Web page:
I remember very distinctly, at five years old, deciding that I wanted more than anything to be a bus driver when I grew up. What could be cooler, I thought, than driving a bus? Buses meant field trips. Buses meant seat buddies. Buses meant songs, snacks, and hand-clapping games. To be able to ride the bus daily? To be in charge of the bus? I couldn’t think of anything better.
A couple of years passed before I was quoted in my elementary school newspaper as wanting to be a professional violinist. “I just started learning,” I’d said, “ There are four strings on the violin, and when I play, I feel like they are speaking to me.” (Cut to the present: my violin – which I continued to play all the way through the twelfth grade – sits gathering dust in a corner of my closet in my parents’ home.)
Over time, my career daydreams changed, and they changed often. After watching the Robin Williams movie Awakenings, I decided I wanted to be a doctor. Later, at the height of Titanic-mania, I announced I wanted to be a filmmaker. In high school, when I fell in love with classic rock (leaving a long streak of boy-band fandom behind me for good), I was convinced it was my calling to be a rock journalist.
And that wasn’t the end of it. At various times, I considered being an actress, interior designer, photographer, stylist, screenwriter. For a brief period of time, I even dreamt of joining a circus. (Don’t laugh.)
Of course, it’s perfectly normal when you’re a kid to daydream about the future, to change your mind about these things on a daily – or hourly – basis. Is there a point, though, when it stops being okay? When is it no longer acceptable not to have a clue about what you’d like to be when you grow up?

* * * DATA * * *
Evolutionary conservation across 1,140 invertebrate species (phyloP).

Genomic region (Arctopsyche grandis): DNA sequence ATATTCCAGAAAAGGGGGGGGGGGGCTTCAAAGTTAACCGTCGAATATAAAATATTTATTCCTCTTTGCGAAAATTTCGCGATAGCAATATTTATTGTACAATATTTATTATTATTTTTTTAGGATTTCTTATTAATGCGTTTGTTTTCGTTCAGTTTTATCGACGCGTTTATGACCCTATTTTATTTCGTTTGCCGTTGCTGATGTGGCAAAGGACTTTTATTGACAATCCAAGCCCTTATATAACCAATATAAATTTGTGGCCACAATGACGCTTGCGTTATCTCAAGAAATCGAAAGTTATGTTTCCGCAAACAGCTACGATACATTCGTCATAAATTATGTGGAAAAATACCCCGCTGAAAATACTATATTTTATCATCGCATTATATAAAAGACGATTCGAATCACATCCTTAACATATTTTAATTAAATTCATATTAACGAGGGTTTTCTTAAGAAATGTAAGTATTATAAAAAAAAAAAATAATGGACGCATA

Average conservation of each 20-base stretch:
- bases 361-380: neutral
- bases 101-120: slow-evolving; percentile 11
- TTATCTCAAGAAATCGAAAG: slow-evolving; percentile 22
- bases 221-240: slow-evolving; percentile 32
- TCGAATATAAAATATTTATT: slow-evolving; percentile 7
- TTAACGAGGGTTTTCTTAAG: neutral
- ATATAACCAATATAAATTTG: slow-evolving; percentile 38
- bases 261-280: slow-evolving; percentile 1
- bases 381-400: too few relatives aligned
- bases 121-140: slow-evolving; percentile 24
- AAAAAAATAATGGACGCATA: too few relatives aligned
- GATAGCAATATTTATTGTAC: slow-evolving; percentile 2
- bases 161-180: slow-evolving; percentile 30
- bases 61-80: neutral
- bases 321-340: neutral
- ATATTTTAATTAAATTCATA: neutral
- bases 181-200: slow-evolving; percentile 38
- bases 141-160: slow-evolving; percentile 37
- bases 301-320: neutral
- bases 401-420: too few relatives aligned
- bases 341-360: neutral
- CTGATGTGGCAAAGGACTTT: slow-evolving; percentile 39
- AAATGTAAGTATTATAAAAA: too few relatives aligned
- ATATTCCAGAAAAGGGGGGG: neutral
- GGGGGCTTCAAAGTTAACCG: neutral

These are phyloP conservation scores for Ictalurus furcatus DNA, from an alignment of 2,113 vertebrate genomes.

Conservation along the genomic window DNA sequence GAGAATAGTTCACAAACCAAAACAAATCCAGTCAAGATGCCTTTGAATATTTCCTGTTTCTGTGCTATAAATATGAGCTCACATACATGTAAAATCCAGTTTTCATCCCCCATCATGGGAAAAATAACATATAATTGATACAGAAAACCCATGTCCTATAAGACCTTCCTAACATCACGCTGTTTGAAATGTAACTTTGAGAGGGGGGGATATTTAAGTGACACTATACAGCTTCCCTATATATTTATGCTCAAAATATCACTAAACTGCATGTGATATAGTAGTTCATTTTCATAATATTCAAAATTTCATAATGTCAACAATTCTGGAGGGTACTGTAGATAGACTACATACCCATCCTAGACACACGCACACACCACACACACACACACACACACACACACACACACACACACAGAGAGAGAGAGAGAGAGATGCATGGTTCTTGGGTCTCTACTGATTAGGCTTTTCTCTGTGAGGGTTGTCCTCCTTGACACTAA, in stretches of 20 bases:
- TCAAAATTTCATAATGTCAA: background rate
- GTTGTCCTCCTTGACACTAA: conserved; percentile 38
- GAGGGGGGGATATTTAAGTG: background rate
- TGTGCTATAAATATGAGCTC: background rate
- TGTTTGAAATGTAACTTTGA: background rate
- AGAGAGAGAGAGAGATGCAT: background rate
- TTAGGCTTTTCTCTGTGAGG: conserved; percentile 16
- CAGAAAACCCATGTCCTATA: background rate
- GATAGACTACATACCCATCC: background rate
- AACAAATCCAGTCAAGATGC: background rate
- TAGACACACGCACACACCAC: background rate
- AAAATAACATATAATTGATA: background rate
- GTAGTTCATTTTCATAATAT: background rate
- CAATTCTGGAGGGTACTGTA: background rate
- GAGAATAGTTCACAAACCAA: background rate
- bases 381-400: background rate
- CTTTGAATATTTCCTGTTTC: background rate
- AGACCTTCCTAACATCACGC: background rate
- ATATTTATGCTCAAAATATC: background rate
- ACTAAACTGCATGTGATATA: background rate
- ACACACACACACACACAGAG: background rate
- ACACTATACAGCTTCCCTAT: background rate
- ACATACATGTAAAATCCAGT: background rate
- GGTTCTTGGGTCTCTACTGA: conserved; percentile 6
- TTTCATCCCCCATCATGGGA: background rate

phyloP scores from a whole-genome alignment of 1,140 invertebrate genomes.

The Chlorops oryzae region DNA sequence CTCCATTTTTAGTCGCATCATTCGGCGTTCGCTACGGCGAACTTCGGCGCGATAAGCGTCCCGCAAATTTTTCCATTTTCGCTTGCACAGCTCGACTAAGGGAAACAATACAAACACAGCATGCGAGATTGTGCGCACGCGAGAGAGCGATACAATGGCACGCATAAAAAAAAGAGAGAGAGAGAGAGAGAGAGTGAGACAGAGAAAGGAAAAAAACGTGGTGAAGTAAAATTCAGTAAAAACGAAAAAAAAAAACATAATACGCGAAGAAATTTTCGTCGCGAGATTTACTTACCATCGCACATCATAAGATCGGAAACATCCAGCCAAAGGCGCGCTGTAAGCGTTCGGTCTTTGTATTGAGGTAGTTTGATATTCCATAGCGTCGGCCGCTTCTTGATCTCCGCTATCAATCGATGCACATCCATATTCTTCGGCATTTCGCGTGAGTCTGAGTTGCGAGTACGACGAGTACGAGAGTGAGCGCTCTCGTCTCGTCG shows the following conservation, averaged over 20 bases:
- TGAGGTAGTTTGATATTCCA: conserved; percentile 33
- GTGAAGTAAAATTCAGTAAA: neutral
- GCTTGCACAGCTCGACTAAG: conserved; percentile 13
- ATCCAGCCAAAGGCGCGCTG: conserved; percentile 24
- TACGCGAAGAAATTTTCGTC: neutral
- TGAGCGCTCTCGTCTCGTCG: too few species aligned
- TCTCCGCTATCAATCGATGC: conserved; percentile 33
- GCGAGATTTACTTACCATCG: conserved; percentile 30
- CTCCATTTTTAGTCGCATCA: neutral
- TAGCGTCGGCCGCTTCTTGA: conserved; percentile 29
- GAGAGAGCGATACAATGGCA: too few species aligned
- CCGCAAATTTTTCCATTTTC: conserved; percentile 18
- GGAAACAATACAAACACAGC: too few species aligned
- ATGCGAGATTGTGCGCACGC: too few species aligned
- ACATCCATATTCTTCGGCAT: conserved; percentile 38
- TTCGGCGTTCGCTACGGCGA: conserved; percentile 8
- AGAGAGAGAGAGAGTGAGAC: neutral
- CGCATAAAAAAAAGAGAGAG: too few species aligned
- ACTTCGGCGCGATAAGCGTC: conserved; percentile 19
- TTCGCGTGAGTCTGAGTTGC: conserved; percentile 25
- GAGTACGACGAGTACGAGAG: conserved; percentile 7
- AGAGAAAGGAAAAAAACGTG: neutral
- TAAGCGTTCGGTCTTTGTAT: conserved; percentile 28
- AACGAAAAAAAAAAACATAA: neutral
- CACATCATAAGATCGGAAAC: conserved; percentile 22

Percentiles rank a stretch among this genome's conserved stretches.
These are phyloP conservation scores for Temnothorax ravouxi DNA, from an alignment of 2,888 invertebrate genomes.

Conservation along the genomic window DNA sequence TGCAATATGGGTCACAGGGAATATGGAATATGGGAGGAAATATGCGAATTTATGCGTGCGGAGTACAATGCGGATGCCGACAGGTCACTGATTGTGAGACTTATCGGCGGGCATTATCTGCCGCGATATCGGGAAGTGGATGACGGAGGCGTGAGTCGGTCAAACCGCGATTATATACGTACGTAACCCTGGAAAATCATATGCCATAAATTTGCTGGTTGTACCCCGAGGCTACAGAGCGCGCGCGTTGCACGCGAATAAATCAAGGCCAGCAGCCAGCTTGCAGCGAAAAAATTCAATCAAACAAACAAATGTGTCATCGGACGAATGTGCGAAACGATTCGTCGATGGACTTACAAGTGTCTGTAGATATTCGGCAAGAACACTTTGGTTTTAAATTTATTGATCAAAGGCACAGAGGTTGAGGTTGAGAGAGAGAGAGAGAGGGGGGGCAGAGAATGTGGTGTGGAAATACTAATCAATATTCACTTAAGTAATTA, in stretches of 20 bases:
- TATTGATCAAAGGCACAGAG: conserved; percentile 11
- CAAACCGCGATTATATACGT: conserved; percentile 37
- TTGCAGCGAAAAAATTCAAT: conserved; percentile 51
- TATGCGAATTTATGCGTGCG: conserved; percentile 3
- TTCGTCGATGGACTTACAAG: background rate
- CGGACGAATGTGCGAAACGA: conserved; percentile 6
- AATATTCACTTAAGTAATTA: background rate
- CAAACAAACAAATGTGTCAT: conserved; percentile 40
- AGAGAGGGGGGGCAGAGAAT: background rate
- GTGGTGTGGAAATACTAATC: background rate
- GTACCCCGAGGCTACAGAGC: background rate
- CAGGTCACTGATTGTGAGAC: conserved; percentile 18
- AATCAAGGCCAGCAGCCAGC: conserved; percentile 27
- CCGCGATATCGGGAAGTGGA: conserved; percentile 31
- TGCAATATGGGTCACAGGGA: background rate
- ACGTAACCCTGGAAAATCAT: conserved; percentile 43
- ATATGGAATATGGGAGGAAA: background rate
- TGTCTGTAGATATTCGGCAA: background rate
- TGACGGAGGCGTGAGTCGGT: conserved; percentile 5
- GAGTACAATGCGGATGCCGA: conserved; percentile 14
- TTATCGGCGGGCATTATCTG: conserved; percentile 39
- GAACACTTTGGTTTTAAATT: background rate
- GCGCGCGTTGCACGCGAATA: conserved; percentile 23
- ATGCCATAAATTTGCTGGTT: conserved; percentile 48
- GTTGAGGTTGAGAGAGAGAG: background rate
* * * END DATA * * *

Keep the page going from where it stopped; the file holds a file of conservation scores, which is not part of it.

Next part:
I recently had a conversation with a friend who lamented the fact that she had no idea what her dream job was. Her sister, on the other hand, had known since childhood that she wanted to be a doctor; now she was enrolled in medical school, well on her way to realizing that vision. It would be so much easier, we agreed, if we could be more like her – if we knew exactly what we wanted to be, if we knew exactly where we were headed next.
(For the record, when it comes to my career, I feel incredibly fortunate to be able to say that I’m a writer. I love to write. I always have. But the truth is, there are so many things I love to do. In a perfect world, I’d be a writer-editor-chef-bookstore owner-painter-dancer-teacher-fashion designer. I’d also like to be the lead guitarist of a rock band, though I neither own nor play the guitar.)
Writing is the perfect career for me right now. But I still have other ideas about things I’d like to be when I grow up. I’ve already tried a few – my first year out of college, I interned in a fashion studio and apprenticed on a farm. But while I’m sorting through the rest, I figure the best thing to do is keep trying new things and remain open to adventure always.
After all, you never know – someday in the future, somewhere in the world, there just may be a circus trapeze with my name on it.